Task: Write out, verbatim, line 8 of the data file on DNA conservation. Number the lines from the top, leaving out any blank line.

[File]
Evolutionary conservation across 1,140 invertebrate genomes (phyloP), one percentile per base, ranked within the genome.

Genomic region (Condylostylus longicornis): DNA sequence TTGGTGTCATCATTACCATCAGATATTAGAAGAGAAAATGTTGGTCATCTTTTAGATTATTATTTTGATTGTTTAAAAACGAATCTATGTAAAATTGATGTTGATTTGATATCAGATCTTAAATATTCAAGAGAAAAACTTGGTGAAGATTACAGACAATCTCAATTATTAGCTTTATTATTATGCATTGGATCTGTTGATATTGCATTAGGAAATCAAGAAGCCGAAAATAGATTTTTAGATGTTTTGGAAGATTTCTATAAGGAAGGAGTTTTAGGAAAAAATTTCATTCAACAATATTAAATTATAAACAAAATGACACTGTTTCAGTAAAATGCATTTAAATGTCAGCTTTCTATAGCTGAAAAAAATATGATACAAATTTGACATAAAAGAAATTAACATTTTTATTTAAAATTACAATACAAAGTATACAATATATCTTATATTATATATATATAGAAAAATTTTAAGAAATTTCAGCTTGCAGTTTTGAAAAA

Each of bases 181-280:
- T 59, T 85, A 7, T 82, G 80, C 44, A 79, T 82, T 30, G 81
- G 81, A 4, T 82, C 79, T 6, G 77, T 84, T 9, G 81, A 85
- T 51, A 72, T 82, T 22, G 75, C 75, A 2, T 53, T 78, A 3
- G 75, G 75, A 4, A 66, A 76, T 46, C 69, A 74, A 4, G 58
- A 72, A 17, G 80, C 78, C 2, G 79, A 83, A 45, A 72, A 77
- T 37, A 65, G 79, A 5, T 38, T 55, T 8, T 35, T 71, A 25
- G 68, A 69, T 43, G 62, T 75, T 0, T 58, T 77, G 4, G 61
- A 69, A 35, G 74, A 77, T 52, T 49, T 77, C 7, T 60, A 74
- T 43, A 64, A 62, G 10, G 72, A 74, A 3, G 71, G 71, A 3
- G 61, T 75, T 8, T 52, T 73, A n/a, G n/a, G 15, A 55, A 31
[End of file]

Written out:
- A 72, A 17, G 80, C 78, C 2, G 79, A 83, A 45, A 72, A 77